While the injuries and deformations an individual acquires during their lifetime are not transmitted to their children, mutated DNA – altered genetic information – potentially could be. Many genetic mutations are silent or harmless and do not affect bodily function. However, if the wrong gene undergoes a mutation, the effect can be detrimental. Classified as both a cancer agent and an extremely toxic substance, TCDD without a doubt has a detrimental effect on the health, and reproductive capabilities of those exposed and can cause mutations and deformities in their offspring and generations to follow.

The longer an individual is exposed to a carcinogen, the more likely they will be negatively affected. Agent Orange, with it’s resistance to degradation, continues to circulate within the environment it contaminated so many years ago in Vietnam. The people, plants, and animals that have developed and grown up in the presence of this cancer-causing agent and mutagen would be expected to exhibit and experience health defects. When a carcinogen that cannot be detoxified enters an organism’s body, it puts anyone exposed now or in subsequent generations at risk.

Conclusions:

Considering that TCDD is a potent member of a broader family of dioxin-like compounds and is classified as a cancer agent, exposure to this chemical would predictably present numerous health risks, much like deformities rampant in children born today in Vietnam. Established research has shown the detrimental effects of TCDD on animals, therefore it is suggested that TCDD would also have detrimental effects on humans such as cancer, deformities, disease, and other health deficits.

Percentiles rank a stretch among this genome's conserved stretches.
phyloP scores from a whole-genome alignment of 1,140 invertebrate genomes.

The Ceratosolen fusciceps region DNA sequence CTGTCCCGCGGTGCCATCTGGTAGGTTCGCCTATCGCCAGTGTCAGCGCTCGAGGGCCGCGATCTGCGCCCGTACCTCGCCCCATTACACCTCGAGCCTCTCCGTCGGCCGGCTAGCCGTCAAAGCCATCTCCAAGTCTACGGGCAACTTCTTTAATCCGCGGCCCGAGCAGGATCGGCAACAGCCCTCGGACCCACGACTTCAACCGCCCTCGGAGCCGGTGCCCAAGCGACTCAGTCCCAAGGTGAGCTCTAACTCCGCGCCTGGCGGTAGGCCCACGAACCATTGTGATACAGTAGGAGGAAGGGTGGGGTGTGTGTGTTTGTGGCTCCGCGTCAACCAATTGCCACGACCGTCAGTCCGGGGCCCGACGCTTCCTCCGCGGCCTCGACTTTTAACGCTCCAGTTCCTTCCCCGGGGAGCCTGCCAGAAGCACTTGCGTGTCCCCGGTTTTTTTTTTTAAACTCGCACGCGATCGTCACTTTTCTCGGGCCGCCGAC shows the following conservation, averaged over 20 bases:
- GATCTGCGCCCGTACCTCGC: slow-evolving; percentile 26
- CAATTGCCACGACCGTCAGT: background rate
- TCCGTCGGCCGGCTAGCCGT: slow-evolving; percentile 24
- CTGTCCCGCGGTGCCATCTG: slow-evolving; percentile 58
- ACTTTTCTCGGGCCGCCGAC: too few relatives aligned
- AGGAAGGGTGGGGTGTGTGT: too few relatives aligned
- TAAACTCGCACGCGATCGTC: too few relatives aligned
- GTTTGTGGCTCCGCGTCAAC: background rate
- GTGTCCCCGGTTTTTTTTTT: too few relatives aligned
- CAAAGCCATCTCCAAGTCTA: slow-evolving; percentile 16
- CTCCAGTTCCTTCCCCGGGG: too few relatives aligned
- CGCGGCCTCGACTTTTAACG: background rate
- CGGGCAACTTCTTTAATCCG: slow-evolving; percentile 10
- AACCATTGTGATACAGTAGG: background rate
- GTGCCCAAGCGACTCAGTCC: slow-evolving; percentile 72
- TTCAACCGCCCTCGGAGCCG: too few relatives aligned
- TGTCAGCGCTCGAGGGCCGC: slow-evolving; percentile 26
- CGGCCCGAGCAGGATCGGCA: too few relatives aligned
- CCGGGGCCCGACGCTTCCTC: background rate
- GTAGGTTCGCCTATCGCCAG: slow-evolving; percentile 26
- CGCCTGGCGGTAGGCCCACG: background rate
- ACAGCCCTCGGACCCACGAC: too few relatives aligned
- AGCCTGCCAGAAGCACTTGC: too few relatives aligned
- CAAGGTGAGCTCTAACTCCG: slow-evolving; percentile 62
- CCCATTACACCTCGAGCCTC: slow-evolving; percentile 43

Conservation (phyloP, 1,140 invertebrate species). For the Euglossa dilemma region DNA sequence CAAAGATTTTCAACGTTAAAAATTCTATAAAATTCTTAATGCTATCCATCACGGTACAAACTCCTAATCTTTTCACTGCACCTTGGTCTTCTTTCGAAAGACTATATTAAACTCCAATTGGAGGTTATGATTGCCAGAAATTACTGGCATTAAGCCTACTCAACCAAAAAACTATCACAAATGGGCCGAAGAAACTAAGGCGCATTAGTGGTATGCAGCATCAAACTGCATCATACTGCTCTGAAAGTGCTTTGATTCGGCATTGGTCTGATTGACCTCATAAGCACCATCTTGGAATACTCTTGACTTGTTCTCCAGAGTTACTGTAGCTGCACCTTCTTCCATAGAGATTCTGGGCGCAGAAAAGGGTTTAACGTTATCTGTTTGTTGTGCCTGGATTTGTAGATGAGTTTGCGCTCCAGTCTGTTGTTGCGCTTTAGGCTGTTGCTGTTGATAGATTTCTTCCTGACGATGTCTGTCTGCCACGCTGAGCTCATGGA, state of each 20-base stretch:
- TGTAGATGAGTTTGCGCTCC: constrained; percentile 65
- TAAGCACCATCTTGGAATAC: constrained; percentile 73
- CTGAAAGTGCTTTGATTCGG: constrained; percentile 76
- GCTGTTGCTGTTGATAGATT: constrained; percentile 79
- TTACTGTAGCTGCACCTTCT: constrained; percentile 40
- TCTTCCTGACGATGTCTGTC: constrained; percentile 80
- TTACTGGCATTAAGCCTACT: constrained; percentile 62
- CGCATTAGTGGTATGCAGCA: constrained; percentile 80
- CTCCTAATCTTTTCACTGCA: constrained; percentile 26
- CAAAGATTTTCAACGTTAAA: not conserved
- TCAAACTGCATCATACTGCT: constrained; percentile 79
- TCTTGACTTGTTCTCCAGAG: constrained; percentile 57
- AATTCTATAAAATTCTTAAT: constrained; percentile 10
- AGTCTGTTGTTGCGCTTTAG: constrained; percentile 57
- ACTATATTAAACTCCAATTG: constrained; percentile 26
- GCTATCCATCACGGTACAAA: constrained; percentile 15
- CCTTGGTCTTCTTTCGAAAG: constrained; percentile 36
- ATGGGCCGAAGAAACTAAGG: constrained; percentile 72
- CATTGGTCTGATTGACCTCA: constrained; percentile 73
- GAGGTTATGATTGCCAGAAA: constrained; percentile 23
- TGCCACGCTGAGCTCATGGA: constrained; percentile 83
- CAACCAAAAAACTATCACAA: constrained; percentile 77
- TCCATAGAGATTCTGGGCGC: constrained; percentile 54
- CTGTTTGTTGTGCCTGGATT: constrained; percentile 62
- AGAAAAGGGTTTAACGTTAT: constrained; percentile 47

Carcinogens pose a particular threat when they effect DNA and its expression into proteins. TCDD cannot be broken down – it’s presence may have the same detrimental effect on subsequent generations as it does on the initially exposed generation. Longer exposure to a harmful chemical yields more damage, and the longer a harmful compound such as TCDD remains circulating in the environment, the longer it will continue to cause birth defects and abnormalities of the people, plants, and animals living in that environment. Although medical literature is controversial in its consensus about what causes Vietnam’s high birth defect rate compared to other countries, the International Journal of Epidemiology published a study concluding that “parental exposure to Agent Orange appears to be associated with an increased risk of birth defects.10

Based on the toxicity/behavior of TCDD/Agent Orange and the high birth defect rate of Vietnam, it is ridiculous to not associate the chemical with its apparent consequences. At An Phuc, we believe the United States should be held accountable for indirectly terrorizing future generations from those who were alive during the war. The United States should firstly be providing compensation to military and civilian victims, and should secondarily be conducting more research in attempt to lessen the effects of the seemingly indestructible chemical as time goes on.

Please donate to An Phuc today to give direct aid to Vietnamese Agent Orange victims. If you have any experience applying for research grants and would like to help fund research on rates of Vietnamese birth defects, please email grace@anphucamerica.org

References:

  1. https://veterans.perkinslawtalk.com/post/agent-orange-rainbow-herbicides-and-va-benefits/
  2. https://www.ncbi.nlm.nih.gov/pmc/articles/PMC2583464/
  3. https://www.publichealth.va.gov/exposures/agentorange/basics.asp
  4. https://www.atsdr.cdc.gov/toxfaqs/tfacts104.pdf
  5. http://www.greenfacts.org/en/dioxins/l-3/dioxins-1.htm
  6. https://www.researchgate.net/publication/309342525_Chemical_Degradation_of_PCDDF_in_Contaminated_Sediment
  7. https://pubchem.ncbi.nlm.nih.gov/compound/38264#section=Depositor-Provided-PubMed-Citations
  8. https://www.cdc.gov/niosh/pgms/worknotify/dioxinmedstudy.html
  9. http://www.fertstert.org/article/S0015-0282(05)00860-5/pdf
  10. https://academic.oup.com/ije/article/35/5/1220/762051
  11. “A Tale of An Phuc House.” Ivan Tankushev. 2012. Film.